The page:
We drove alongside and past clumsily speeding goods lorries, their lumpy loads encased in thick canvas secured with lashings of thick rope that snaked untidily around. Most sported the oddly worded request Horn OK Please, a suggestion acted upon with alacrity and loud enthusiasm by the other automobiles on the highway. Garishly painted monsters grinned at us from the backsides of the lorries, presumably warding off evil and keeping their drivers safe. Diesel-belching buses with grimy, sticky-fingered windows, barrelled down bossily listing at alarming angles, asserting that "might is right" by occupying the dead center of the road. The occasional motorcycle roared past. The slowly plodding bullock carts of my childhood were nowhere to be seen. Both sides of the highway had been dug up; signs proclaiming that “6 laning (or lanning)” was in progress explained why this was the case.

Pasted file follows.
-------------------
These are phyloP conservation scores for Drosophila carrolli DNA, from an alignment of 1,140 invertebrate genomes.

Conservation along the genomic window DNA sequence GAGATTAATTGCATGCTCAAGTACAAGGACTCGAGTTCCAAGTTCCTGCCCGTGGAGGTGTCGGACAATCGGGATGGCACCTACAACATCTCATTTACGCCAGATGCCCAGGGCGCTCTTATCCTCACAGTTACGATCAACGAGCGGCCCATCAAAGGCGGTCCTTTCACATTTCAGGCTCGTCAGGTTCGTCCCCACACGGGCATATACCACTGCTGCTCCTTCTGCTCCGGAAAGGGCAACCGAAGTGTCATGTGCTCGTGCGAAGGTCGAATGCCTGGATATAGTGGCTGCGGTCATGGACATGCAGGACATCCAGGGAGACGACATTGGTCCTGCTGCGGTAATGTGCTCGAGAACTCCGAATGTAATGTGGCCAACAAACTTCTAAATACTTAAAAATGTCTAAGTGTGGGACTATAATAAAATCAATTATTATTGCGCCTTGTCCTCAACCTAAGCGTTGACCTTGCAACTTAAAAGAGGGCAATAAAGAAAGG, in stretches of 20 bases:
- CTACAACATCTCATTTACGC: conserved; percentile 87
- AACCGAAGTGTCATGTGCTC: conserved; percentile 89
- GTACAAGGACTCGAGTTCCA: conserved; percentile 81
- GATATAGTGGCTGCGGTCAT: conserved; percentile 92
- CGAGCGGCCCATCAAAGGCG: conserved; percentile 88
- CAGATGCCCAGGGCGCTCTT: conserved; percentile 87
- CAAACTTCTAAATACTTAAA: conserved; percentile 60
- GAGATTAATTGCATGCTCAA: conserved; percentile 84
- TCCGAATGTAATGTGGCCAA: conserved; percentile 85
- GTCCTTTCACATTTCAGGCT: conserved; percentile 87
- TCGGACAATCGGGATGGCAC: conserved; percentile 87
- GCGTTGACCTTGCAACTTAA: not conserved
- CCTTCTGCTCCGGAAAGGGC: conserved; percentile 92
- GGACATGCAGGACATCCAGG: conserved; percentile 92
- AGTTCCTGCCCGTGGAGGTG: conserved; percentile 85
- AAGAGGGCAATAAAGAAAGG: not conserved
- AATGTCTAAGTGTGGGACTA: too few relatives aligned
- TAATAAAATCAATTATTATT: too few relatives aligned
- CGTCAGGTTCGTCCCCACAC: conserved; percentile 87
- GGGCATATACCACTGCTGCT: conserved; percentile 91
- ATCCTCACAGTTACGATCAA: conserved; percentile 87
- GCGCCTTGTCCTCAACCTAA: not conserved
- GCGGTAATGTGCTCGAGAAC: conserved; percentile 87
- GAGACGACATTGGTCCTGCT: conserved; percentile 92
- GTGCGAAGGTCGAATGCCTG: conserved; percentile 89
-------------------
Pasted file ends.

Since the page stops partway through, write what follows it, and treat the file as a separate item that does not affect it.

The drive was fast and efficient but large stretches of it lacked the charm of driving through little villages where everyone gathered along the sides of the road and waved to the passing cars, where paddy was strewn across the surface, to be husked by the wheels of passing vehicles, where a drink of refreshing coconut water could be had under the shade of an old banyan tree.
We drove past several toll booths where the passage was smooth and quick. The bathrooms at the toll booths, also maintained by the L&T Krishnagiri-Walajapet Toll Co. were spotless.
At Krishnagiri there was a perceptible slowing down as vehicles struggled up the incline. We spotted several temples on the tops of hills, lovingly maintained, adding beauty to an already beautiful landscape. Now it was onto the final stretch, on NH-7 (now NH-44), past the enormous glass and steel structures of Electronics City and into the dense traffic of the outskirts and city of Bangalore.